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Half Truths in the Media. Who Woulda Thunk It

by Amanda Musumeci |  Published: Jun 18, '13

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So, for those who have not seen or witnessed the lashing I'm getting on twitter, here is an update.

Yesterday, while playing in a $1500 event at Rio, a PokerNews reporter took some extremely selectively worded notes on a hand that went down at my table. The exchange that was noted within the article that was thereby produced on the PokerNews website cast me in a very negative light, and honestly I think it is quite unfair and unethical reporting(to knowingly post partial information to paint an ugly picture of someone just so they can say they have an interesting story on a notable player in level 1 when little else of interest is happening).

I'm here to give the entire scope of the situation that had really occurred, as opposed to the partial story that most of you may have read online.

My opponent, who was in position, put in a bet on the river, which I called. I, without any intention of asking this gentleman to table his hand, tabled my own since I could tell by his body language that I had the winner.


After tabling my hand, my opponent showed his cards to his half of the table. It was at this point that I requested to see my opponents cards. See, when I'd called the gentleman's three barrels down to the river, I'd felt like he had stone air. When he showed half the table his cards, it made me feel like he had a hand with some value. And while typically I wouldn't ask an opponent to table a losing hand in this spot, I felt that since he'd shown half the table, and since that action indicated that he may have a different type of hand than I was reading him for, I, in all fairness, and within the framework of WSOP rules, asked my opponent to then table his hand. If half the table was going to be privy to the information, than I felt it only fair that I get the same information.

The man expressed that he did not want to show me his cards. I told him that if he shows half the table, then I want to see them and that the rules stated I could. He remarked with a smirk... "Have you ever played a tournament before sweetie?"  I respond with, "I have, sir. Have you?"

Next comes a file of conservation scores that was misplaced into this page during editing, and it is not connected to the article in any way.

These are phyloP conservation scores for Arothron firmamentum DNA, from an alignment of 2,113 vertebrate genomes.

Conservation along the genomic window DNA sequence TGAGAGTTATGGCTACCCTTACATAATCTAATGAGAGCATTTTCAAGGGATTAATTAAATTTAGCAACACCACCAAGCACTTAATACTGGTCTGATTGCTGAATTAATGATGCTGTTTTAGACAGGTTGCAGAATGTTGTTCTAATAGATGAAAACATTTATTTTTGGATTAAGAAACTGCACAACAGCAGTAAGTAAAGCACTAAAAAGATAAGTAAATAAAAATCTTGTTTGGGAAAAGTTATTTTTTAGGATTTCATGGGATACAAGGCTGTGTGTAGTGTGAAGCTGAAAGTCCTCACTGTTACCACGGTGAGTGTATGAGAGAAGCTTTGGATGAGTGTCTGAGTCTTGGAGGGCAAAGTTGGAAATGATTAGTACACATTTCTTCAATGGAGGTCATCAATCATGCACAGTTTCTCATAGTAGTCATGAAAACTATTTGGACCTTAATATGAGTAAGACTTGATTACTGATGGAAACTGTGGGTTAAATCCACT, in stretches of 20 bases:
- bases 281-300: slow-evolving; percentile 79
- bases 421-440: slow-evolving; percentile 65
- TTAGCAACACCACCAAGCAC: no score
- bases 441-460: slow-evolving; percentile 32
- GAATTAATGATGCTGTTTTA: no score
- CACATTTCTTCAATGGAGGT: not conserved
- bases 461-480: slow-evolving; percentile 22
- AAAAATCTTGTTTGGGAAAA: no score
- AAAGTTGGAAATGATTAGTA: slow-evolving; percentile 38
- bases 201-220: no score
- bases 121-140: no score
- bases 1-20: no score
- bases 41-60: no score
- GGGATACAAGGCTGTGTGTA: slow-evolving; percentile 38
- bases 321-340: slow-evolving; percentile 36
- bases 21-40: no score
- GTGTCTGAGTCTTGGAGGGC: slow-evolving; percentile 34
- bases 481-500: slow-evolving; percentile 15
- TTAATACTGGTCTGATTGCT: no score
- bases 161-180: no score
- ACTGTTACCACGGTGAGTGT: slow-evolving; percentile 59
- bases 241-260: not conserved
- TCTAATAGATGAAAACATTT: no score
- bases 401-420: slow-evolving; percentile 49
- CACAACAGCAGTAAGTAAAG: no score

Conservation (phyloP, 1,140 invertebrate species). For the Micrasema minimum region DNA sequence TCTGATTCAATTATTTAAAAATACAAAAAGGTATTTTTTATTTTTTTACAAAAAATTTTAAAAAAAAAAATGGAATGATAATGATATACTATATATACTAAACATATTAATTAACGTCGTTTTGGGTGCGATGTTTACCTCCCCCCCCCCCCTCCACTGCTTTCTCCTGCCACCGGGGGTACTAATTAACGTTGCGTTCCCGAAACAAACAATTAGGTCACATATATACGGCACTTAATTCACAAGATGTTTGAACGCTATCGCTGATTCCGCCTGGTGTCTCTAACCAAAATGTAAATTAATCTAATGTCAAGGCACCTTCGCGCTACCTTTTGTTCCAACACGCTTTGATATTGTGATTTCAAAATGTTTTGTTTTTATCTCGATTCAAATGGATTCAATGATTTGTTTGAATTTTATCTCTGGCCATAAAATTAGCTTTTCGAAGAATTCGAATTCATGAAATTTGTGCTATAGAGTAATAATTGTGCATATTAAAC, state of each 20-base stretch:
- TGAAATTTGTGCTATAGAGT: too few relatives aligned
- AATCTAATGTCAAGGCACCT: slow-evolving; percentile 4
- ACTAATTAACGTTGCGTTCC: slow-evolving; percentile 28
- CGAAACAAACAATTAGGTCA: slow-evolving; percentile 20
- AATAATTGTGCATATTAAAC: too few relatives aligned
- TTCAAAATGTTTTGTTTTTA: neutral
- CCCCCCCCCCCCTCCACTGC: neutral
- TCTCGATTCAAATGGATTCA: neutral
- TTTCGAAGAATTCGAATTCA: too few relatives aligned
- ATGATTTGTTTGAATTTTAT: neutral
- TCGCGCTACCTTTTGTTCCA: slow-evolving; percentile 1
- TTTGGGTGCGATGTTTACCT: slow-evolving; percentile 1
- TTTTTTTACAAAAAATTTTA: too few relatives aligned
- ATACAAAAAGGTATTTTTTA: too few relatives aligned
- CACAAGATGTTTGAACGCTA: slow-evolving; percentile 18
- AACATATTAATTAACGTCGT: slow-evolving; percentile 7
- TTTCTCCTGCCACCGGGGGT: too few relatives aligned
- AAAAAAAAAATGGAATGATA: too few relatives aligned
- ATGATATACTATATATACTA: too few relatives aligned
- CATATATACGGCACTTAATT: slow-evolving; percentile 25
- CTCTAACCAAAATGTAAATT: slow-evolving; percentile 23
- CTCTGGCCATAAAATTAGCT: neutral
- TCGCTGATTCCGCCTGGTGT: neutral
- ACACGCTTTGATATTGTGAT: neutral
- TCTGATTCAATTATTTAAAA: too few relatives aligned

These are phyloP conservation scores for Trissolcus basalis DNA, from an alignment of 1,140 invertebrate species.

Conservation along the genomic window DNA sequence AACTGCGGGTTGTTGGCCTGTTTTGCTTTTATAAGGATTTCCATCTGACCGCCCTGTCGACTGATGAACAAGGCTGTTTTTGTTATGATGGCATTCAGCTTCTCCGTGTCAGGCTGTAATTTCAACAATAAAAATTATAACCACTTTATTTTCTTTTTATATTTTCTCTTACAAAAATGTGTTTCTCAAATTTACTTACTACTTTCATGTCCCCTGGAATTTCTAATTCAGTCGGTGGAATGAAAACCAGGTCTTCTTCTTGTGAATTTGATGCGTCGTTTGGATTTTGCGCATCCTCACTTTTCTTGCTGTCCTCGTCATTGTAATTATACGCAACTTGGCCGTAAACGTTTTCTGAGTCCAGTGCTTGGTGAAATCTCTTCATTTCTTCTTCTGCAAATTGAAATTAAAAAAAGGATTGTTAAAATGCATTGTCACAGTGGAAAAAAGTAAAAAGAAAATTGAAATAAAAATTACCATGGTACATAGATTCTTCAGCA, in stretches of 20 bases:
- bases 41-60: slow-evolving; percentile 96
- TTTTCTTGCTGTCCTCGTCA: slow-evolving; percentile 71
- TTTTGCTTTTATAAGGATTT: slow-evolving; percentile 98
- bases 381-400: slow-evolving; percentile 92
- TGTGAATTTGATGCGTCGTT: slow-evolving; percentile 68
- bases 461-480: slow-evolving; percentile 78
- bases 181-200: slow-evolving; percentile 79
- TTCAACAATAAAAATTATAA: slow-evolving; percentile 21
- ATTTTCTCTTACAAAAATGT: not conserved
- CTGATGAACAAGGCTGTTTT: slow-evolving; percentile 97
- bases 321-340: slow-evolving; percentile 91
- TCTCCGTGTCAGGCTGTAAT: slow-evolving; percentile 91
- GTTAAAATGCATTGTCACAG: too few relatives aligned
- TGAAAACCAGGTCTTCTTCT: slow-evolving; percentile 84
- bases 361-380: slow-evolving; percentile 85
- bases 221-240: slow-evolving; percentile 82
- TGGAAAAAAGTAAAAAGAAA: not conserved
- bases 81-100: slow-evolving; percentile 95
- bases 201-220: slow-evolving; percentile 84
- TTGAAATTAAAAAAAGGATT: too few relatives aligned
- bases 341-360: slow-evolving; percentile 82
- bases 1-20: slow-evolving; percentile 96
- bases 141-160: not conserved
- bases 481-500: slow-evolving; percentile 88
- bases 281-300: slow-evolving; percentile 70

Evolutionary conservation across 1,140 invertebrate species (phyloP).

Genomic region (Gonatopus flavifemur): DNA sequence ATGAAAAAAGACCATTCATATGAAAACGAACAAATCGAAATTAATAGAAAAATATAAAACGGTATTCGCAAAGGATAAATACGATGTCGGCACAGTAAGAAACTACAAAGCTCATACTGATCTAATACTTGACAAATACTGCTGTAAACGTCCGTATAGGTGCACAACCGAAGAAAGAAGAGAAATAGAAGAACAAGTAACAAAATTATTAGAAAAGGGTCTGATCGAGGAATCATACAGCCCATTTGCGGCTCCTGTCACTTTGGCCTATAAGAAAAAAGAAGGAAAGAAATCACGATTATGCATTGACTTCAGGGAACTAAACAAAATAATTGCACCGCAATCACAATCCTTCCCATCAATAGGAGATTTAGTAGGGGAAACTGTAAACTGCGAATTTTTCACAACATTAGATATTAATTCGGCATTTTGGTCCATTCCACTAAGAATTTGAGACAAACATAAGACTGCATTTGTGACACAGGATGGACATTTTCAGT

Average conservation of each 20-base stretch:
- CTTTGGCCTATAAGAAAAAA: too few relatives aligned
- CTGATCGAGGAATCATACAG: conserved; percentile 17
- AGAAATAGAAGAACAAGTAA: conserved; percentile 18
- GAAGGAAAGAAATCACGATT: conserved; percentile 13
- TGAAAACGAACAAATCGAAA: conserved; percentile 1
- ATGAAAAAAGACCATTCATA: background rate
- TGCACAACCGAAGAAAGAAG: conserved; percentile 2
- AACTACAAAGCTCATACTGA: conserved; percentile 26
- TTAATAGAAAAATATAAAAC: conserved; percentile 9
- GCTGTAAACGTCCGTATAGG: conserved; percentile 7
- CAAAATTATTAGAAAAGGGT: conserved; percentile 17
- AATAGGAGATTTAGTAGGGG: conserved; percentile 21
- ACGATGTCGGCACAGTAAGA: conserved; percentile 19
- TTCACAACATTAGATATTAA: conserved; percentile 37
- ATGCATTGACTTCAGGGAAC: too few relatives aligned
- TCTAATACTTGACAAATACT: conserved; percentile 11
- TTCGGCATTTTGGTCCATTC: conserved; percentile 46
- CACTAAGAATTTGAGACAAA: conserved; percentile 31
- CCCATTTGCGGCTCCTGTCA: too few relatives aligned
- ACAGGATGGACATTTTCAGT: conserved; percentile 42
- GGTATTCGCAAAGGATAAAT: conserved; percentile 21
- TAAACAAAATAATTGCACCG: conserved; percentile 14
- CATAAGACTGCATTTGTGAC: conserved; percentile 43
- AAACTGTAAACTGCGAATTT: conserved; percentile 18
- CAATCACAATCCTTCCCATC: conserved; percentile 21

The man then demanded that the dealer call the floor for a ruling. I asked the man, "Do we really want to waste time on calling the floor?" The man insisted that he wanted to hear the ruling from the floor man.

Conveniently, there was a floor man only a table length away behind mine, and so we called the floor over.
The floor agreed that the hand would need to be tabled, and thus it was.

The way that this article was composed by PokerNews was extremely unforgiving and was without complete information or detail of the particular spot.

Many who have played with me more recently may have noticed that I've actually taken the mouthiness out of my arsenal at the table for the most part. While I used to use my chirp to help establish my table image... it's something that I've actually taken out of my game. I've been using other methods to get establish the desired image. While I don't want to give up my strategy info, I'd say that anyone who has played with me lately would have seen a major contrast in my table behavior as compared to what it used to be. I've been wearing headphones and not really engaging my table as much as I used to.

 I've grown quite a bit since the footage of WSOP Main Event in 2011. It sucks that articles like this aim to disseminate information that is either incorrect or written in a style that only allows for the biased notes taken by a reporter who clearly didn't like the story as much when all the info was present. I know that this reporter witnessed the whole hand, so it sucks to know that they intentionally chose to present it the way they had. Presenting only 50% the information made me look 100% like a jerk.

I'd absolutely agree with anyone who read the article and felt that I was an ass. But again, it wasn't written to show the public the full and uneventful story that it truly was.

Can any pro tell me that if someone showed half the table a hand that you called 3 barrels with, that they wouldn't then request to see the hand? Not sure I know of anyone with enough "poker etiquette" to fade curiosity given the situation.

Thanks for reading.
 
Any views or opinions expressed in this blog are solely those of the author and do not necessarily represent those of the ownership or management of CardPlayer.com.
 
 
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